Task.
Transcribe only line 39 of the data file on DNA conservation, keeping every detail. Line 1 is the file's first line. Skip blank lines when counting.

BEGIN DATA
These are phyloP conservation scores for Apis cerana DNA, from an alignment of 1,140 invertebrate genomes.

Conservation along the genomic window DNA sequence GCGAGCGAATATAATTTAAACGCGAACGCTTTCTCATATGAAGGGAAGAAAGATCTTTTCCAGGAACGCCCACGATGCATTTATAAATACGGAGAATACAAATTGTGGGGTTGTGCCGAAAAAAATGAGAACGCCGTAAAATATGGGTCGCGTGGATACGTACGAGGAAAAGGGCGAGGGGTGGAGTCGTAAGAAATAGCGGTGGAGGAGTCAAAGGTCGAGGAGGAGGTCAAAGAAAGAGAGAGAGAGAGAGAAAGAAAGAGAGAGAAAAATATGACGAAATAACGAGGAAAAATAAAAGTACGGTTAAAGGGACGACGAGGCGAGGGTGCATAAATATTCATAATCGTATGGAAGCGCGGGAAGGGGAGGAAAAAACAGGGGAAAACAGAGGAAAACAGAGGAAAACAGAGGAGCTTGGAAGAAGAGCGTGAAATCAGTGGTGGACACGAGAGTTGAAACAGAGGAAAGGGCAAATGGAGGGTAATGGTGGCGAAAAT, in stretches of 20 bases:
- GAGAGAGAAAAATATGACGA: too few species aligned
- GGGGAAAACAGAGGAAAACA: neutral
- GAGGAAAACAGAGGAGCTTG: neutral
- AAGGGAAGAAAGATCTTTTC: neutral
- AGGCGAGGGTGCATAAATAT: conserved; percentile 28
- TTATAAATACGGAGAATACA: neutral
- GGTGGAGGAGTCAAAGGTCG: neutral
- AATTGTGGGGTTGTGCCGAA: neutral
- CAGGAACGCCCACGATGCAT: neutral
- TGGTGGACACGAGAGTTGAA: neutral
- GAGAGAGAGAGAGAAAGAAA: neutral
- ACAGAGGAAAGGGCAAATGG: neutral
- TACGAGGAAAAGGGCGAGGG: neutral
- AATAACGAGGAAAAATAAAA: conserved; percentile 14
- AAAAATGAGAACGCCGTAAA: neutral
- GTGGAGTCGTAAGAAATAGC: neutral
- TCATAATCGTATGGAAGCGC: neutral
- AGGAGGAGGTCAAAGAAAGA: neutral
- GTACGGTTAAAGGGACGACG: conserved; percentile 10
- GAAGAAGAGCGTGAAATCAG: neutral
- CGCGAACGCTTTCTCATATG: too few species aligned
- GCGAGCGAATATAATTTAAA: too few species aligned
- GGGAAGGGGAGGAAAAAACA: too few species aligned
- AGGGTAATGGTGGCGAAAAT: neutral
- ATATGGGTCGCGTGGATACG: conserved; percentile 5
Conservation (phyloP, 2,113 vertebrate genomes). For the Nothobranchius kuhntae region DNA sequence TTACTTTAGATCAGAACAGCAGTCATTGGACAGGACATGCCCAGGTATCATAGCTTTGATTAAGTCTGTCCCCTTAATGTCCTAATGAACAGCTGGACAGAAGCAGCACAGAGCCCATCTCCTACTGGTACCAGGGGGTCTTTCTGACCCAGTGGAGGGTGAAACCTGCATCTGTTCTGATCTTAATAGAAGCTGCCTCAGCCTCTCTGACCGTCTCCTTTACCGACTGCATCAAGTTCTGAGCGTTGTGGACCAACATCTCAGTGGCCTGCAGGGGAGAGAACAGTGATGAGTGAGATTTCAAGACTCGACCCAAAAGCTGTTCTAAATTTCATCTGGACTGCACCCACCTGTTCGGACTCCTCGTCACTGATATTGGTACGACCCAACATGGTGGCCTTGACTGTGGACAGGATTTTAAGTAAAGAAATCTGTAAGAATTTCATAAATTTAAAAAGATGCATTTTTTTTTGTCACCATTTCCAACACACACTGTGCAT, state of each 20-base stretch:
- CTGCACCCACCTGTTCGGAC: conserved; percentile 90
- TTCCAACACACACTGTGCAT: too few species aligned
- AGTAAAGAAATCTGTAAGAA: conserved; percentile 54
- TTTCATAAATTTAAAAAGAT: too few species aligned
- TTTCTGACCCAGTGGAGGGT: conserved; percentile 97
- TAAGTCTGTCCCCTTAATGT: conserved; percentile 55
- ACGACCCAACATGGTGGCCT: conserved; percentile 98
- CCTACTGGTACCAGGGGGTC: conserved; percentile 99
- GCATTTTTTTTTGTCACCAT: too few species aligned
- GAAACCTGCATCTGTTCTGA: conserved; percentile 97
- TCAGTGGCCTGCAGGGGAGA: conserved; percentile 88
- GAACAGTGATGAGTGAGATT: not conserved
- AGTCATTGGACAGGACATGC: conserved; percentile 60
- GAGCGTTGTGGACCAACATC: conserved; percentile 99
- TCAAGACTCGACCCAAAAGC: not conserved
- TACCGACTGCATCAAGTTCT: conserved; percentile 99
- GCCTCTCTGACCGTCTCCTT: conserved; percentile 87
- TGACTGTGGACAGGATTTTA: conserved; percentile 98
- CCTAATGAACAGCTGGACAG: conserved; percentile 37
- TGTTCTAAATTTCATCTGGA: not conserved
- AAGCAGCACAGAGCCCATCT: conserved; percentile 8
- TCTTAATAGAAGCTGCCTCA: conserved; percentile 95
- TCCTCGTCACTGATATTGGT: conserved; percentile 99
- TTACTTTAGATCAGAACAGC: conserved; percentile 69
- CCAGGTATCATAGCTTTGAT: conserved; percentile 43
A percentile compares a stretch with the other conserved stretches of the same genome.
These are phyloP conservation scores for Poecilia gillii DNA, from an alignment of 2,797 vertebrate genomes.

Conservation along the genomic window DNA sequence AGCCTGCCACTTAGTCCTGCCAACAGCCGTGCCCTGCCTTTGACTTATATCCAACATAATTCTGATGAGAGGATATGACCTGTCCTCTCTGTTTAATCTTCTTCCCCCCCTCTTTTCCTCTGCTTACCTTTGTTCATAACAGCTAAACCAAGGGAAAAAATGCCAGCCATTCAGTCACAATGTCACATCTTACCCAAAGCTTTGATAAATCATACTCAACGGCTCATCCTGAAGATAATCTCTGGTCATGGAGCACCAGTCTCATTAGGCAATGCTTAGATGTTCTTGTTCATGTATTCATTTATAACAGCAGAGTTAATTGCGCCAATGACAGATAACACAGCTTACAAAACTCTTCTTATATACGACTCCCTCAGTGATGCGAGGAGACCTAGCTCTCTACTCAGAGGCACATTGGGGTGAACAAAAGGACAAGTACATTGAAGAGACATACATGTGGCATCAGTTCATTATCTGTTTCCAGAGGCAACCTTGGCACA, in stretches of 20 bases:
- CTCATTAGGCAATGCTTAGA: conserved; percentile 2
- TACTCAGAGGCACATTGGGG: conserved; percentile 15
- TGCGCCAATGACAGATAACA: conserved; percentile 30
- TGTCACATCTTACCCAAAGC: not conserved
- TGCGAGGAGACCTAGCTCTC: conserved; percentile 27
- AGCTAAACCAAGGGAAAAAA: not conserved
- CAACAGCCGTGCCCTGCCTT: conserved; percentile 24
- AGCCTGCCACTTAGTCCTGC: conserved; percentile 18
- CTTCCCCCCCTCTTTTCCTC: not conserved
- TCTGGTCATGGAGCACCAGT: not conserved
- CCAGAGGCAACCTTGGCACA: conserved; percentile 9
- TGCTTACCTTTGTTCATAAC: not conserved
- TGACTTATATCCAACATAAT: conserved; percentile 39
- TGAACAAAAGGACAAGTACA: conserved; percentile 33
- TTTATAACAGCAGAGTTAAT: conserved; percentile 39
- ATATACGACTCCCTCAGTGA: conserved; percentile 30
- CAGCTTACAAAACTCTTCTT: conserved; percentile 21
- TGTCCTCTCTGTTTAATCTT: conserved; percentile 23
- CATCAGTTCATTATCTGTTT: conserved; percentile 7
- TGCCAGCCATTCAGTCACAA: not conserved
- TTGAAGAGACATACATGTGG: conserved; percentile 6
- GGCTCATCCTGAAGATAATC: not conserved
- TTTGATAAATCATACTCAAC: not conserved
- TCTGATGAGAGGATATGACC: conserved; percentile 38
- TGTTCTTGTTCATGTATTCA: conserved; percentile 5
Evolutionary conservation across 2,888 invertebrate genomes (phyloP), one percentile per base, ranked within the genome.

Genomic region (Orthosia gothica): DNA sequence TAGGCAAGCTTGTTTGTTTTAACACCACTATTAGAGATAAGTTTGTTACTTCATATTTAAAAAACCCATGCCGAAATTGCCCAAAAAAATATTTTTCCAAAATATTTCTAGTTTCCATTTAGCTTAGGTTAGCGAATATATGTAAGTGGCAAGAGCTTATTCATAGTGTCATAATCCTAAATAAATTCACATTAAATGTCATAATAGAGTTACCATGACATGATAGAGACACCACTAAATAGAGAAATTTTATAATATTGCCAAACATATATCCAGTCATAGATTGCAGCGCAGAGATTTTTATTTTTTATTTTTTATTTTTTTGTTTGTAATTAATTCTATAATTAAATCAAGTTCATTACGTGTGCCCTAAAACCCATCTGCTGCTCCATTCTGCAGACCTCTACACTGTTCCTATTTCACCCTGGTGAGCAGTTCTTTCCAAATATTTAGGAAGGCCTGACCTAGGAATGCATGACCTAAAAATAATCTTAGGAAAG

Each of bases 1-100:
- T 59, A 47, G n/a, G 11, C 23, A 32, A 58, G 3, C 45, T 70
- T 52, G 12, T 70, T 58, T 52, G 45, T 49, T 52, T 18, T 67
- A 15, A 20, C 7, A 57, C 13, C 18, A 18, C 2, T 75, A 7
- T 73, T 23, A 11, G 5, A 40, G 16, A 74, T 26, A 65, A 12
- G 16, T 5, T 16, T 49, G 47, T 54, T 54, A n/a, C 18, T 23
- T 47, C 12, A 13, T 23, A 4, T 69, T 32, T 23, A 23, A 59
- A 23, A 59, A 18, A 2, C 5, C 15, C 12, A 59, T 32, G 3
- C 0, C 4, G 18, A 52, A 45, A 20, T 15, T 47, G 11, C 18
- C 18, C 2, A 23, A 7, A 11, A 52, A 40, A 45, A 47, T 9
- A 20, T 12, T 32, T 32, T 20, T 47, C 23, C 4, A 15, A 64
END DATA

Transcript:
- TCAGTGGCCTGCAGGGGAGA: conserved; percentile 88